Can you teach ethics to algorithms?; CIO, May 15, 2017

    James Maclennan, CIO; 

    Can you teach ethics to algorithms?


    "The challenges of privacy

    Addressing bias is a challenge, but most people understand that discrimination and bias are bad. What happens when we get into trickier ethical questions such as privacy?
    Just look at Facebook and Google, two companies that have mountains of information on you. A recent report uncovered that Facebook “can figure out when people as young as 14 feel ‘defeated,’ ‘overwhelmed’ and ‘a failure.’” This information is gathered by a Facebook analysis system, and it is really easy how such information could be abused.
    The fact that the information uncovered by such an algorithm could be so easily abused does not make the algorithm morally wrong. Facebook decided to create the algorithm without considering the ethical implications of manipulating depressed teenagers to buy more stuff, and thus the responsibility falls on Facebook and not the algorithm. 
    Facebook at minimum needs to encourage its own technological staff to think about the ethical consequences of any new algorithm they construct. If Facebook and other technological companies fail to consider protecting user privacy by constructing algorithms, then the government may have to step in to ensure the peoples’ rights are protected."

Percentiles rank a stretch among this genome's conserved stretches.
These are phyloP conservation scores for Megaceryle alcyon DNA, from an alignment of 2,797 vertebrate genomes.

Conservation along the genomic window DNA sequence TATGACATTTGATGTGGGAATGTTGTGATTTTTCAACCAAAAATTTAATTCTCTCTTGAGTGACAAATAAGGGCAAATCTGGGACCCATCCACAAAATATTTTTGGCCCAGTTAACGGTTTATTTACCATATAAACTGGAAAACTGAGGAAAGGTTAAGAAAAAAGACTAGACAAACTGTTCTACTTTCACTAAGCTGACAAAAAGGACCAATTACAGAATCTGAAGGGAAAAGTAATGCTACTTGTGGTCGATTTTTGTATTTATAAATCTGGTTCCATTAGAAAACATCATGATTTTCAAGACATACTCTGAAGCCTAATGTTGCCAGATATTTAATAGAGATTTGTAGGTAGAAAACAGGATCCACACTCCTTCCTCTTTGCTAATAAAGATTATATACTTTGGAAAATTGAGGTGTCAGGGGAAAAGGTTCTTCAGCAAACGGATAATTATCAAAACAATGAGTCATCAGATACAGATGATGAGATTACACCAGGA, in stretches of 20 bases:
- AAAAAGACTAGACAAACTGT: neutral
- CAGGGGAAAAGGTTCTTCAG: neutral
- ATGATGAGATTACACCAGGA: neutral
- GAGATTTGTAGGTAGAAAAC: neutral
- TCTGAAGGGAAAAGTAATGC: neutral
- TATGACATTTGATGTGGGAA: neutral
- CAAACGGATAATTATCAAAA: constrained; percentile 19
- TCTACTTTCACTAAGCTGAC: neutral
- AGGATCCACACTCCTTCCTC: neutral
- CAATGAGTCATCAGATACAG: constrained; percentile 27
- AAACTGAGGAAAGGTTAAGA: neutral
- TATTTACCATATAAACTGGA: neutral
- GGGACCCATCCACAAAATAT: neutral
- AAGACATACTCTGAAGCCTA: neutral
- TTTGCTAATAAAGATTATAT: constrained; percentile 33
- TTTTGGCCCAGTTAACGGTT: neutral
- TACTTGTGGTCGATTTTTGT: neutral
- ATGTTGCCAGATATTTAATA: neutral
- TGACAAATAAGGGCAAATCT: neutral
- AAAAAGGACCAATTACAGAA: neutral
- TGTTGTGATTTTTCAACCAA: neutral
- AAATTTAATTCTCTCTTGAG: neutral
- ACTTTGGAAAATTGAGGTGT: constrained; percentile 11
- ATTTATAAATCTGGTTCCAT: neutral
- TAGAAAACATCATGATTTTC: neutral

Speaker's Corner: Privacy needs better protection; Law Times, May 15, 2017

    Nathaniel Erskine-Smith, Law Times; 

    Speaker's Corner: Privacy needs better protection


    "There are also concerns that our current model of informed consent needs updating. The majority of Canadians admit to not reading privacy policies for mobile apps, and a recent privacy sweep — in which 25 privacy enforcement authorities participated — found that privacy communications of Internet-connected devices are generally poor and fail to inform users about exactly what personal information is being collected and how it will be used. It is difficult to reconcile these facts with the goal of meaningful consent.

    This is especially important as more devices collect more information about our lives. From smart meters that track our energy consumption to fridges that track what we eat, Cisco Systems estimates there will be 50 billion connected devices by 2020. As a consumer, I want convenience and will trade some of my privacy. As a citizen and as a lawyer, I want laws that substantively protect my privacy. 

    In general terms, we should mandate privacy by design. Governments and third parties ought to anonymize our personal information, and our government should follow Australia’s example and make it an offence to re-identify published government data sets. We should also look beyond the law to protect our data. 

    Take Estonia. On the one hand, it has embraced big data through maintaining a national register with a single unique identifier for all citizens and residents. Customer service is improved and information is exchanged more easily. On the other hand, the same system ensures that citizens can correct or remove data easily and can see which officials have viewed their data. 

    In summary, we need to embrace new laws and new technology. We need not sacrifice our privacy."

    Sunday, May 14, 2017

    Bark app helps protect kids from cyberbullying and suicide, while safeguarding their privacy; CNBC, May 13, 2017

    Deborah Findling, CNBC; 

    Bark app helps protect kids from cyberbullying and suicide, while safeguarding their privacy


    "Bark, a mobile safety app created by a startup founded by a Twitter alumnus, is hoping to do just that. The software employs machine learning to detect signs of negative behavior on a teen's phone, including cyberbullying, sexting, depression and suicidal thoughts.